Stepney City Farm is a colourful little gem nestled in the heart of East London. Its multicoloured bunting flutters in the breeze outside the newly painted ochre coloured cafe, which serves up local produce grown on the farm. There are goats, pigs, chickens and rabbits, workshops, education programmes and allotments to name but a handful of the activities that take place here. Speaking to the farm’s CEO, Clare Hawkins about the sheer range of activities going on at Stepney, it's a feat to be holding so many strings together.
Founded in 1978 on an old bomb site, you can still see some of the ruins of a church when walking around the farm today. It was then that local residents decided to take over and create a farm. “It was part of the whole 1970s movement for city farms. There wasn’t any lease or legal ownership of the site until 2010, so it was essentially a squat until that time. A new charity took over and renamed it Stepney City Farm - it used to be called Stepping Stones. It’s gone from strength to strength since then.”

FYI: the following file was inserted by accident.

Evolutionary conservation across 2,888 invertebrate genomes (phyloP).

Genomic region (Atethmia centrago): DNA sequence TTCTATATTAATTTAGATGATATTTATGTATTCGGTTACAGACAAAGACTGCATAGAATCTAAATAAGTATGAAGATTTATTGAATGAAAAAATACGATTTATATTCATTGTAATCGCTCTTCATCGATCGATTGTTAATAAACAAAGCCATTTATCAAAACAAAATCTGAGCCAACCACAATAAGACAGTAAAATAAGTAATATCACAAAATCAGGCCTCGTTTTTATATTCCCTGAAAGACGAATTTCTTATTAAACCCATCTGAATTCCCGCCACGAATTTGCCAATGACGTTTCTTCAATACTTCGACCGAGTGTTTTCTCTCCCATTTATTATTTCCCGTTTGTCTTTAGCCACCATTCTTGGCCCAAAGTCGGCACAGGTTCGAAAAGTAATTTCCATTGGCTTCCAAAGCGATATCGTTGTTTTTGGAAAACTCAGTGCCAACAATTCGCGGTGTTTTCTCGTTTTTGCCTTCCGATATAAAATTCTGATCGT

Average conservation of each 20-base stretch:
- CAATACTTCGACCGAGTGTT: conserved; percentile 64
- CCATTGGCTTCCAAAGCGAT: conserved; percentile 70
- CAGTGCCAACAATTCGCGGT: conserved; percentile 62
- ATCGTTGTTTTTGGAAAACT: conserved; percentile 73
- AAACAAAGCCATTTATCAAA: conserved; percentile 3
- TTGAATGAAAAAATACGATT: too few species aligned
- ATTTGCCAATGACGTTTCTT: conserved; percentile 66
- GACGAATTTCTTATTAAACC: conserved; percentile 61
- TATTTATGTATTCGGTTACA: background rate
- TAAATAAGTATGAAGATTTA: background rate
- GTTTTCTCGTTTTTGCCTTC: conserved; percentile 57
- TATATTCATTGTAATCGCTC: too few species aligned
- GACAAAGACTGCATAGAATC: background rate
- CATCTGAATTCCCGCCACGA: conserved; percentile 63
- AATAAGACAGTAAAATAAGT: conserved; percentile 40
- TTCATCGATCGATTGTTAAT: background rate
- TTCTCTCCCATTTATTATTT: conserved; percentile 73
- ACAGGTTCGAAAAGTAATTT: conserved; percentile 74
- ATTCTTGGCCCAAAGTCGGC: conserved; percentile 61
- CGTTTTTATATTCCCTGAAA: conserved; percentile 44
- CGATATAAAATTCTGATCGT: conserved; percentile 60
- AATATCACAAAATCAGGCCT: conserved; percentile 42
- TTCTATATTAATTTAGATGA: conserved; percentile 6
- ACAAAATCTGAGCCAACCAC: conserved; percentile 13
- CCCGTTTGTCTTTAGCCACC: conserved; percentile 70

A large part of that growth was in part down to Crossrail needing to use part of the land for development work in 2012. While at first it might have seemed like a blow, it quickly turned into a positive for the community. “There’s a scheme called Section 106 which means that if lands get taken over or developed, local property owners or organisations can benefit from money to improve the local area.” While they might be sick of staring at cranes and construction equipment, they’ve benefited from the funding and manual assistance. “Crossrail have been really helpful in donating their time and labour and their own materials to get lots of the work done for us. We’ve had a really good relationship with them and we’re approaching the end of the time they’ll be on the site. From July 2018 we’ll be getting some of the land back in three stages. They need to keep part of it but we’ll get back quite a significant part of it that we’ll be using to do more farming, more growing and possibly getting some cows.”